GDB Client and Server: Unlocking GDB

In case you face problems with launching GDB: Then I have a quick solution (well: workaround): kill the GDB server and or client process. The problem can show up in many way, but in general gdb is stuck or does not respond:

GDB stuck?

GDB stuck?

But it could be an error message like this too:

Error in services launch sequence
Starting J-Link GDB Server timed out.

In many cases it helps to repower the debug probe and/or target board (see “Debugging Failure: Check List and Hints“). Other than that, what helps most of the time for me is to kill the gdb client and/or gdb server tasks.

GDB Client

What happens if I press ‘debug’ in Eclipse is: Eclipse launches the gdb client. For ARM this is arm-none-eabi-gdb and in the case of Kinetis Design Studio v3.0.0 it is located here:

C:\Freescale\KDS_3.0.0\toolchain\bin\arm-none-eabi-gdb.exe

You can identify the gdb client easily in the Windows task manager:

arm-none-eabi-gdb.exe

arm-none-eabi-gdb.exe

Where to find the gdb client is configured in the Eclipse launch configuration:

GDB Client Setup

GDB Client Setup

The executable is specified with variables like ${cross_prefix}:

 ${cross_prefix}gdb${cross_suffix}

You can inspect the variables with the menu Window > Preferences > C/C++ > Build > Build Variables (make sure you enable ‘Show system variables’):

Eclipse System Build Variables

Eclipse System Build Variables

Segger J-Link GDB Server

Both gdb client and gdb server are launched from Eclipse. The gdb client then communicates with the gdb server. Which is JLinkGDBServerCL.exe in case of Segger J-Link:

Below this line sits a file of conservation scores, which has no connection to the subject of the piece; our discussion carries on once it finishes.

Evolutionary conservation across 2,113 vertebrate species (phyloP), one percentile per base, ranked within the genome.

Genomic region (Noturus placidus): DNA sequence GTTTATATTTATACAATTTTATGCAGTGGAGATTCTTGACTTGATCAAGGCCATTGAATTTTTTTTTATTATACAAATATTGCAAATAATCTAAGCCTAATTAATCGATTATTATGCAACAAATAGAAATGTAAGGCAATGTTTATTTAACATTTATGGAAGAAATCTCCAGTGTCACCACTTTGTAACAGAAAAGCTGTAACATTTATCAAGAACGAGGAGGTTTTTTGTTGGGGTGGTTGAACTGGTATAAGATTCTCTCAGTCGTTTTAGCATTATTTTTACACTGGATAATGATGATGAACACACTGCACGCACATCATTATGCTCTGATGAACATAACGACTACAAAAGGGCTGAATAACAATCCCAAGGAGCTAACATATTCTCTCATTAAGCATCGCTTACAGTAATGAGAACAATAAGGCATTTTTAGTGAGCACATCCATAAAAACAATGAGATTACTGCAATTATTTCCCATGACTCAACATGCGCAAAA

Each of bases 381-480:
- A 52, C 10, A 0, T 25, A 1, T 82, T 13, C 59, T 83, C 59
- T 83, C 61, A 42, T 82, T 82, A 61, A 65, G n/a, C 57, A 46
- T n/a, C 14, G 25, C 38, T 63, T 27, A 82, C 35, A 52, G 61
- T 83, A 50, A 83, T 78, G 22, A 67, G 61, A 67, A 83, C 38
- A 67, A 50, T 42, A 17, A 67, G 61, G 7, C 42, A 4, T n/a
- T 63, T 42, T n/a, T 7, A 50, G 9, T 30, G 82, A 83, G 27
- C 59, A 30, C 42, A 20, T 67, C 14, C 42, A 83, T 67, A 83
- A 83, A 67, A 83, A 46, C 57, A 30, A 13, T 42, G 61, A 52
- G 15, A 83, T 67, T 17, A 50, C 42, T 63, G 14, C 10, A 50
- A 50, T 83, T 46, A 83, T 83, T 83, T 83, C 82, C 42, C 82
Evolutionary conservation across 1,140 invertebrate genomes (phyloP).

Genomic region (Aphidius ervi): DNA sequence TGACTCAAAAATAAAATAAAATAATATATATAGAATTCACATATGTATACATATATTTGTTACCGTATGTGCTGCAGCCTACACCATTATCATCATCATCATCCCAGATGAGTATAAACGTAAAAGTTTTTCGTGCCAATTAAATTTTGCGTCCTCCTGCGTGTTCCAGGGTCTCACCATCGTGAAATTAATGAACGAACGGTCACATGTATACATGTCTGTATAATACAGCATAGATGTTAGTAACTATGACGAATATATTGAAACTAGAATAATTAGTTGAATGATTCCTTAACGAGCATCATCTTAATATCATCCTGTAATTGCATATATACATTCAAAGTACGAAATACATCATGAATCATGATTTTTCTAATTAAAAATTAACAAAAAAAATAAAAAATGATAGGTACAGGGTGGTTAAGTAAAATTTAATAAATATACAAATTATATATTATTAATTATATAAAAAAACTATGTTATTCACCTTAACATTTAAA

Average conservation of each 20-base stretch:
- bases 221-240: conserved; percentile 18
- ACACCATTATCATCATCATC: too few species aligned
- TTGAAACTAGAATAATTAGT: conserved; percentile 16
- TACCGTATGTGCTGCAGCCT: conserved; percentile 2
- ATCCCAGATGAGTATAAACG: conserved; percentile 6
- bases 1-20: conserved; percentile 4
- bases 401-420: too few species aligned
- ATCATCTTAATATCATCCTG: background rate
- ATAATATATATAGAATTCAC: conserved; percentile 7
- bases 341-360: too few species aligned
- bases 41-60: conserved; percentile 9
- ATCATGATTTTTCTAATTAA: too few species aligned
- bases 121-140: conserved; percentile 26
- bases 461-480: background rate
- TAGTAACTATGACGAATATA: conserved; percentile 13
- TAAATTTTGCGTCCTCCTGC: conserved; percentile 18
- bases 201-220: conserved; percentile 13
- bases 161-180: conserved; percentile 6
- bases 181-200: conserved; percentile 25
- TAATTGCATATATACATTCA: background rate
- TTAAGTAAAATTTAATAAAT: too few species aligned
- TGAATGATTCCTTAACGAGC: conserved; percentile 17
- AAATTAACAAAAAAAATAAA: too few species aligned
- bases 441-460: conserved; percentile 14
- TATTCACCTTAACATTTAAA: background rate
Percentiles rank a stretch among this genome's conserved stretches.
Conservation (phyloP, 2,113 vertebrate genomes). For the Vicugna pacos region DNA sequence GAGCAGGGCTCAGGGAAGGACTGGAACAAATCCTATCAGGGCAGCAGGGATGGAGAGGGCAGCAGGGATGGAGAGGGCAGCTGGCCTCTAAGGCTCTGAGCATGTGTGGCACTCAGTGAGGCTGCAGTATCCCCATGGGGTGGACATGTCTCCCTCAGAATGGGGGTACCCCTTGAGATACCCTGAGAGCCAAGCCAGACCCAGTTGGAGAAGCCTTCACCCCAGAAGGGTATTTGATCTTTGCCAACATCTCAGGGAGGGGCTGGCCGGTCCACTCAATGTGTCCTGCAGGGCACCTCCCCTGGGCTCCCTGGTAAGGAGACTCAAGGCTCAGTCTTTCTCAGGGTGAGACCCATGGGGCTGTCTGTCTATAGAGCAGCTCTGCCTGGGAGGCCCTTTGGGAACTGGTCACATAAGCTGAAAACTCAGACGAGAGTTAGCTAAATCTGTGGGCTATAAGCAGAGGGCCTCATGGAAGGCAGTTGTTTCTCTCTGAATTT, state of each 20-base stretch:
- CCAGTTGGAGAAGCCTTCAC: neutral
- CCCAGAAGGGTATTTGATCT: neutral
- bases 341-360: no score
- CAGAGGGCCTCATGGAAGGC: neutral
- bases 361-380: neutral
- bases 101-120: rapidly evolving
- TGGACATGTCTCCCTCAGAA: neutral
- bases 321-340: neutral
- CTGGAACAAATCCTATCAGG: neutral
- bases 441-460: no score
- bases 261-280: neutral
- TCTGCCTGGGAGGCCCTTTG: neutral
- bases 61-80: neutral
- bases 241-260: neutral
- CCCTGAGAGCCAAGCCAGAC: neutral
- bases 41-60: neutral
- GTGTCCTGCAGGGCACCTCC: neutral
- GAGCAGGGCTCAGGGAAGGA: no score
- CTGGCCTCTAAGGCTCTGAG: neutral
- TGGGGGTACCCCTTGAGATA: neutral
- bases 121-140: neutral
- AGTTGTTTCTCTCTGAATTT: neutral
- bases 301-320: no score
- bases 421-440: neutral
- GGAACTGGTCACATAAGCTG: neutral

JLink GDB Server

JLink GDB Server

That Segger gdb server executable can be found in Kinetis Design Studio v3.0.0 here:

C:\Freescale\KDS_3.0.0\segger\JLinkGDBServerCL.exe

This is configured in the Eclipse debug configuration:

Calling J-Link Server

Calling J-Link Server

OpenOCD GDB Server

OpenOCD works the same way:

OpenOCD gdb server

OpenOCD gdb server

The OpenOCD server binary is located here:

C:\Freescale\KDS_3.0.0\openocd\bin\openocd.exe

P&E GDB Server

Both Segger J-Link and OpenOCD server used with Eclipse are executables outside of the Eclipse plugins folder. The path to the P&E GDB server binary is not configurable in the P&E debug panel and is present inside the Eclipse plugins folder. In the case of Windows and Kinetis Design Studio v3.0.0 it is located here:

C:\Freescale\KDS_3.0.0\eclipse\plugins\com.pemicro.debug.gdbjtag.pne_2.0.8.201504092111\win32\pegdbserver_console.exe\

Having the server inside the Eclipse plugins folder makes it possible that I can update it using the usual Eclipse updates.

The P&E GDB server can be easily identified in the process list as pegdbserver_console:

P&E GDB Server

P&E GDB Server

Summary

So if something went wrong, then usually what works is to terminate/kill gdb server and client in the Windows task manager:

  • GDB Client: arm-none-eabi-gdb
  • Segger J-Link GDB Server: JLinkGDBServerCL
  • P&E Multilink GDB Server: pegdbserver_console
  • OpenCD GDB Server: openocd

In a similar way, things work as well on Linux or Mac OS.

Happy Killing 🙂

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11 thoughts on “GDB Client and Server: Unlocking GDB

  1. Hi Erich,

    Have you ever come across an example which implements GDB debugging in a custom programming environment? For example, I’m developing my own IDE as part of a visual programming package and I want to be able to start and debug the source created by my tool.

    I’m at the stage now where I can compile and program the micro-controller through a Segger J-Link however I’d like to take the next step and get debugging going.

    Hope this makes sense!
    Regards,
    Kevin

    Like

  2. Pingback: Troubleshooting Tips: Failed Debugging with GDB | MCU on Eclipse

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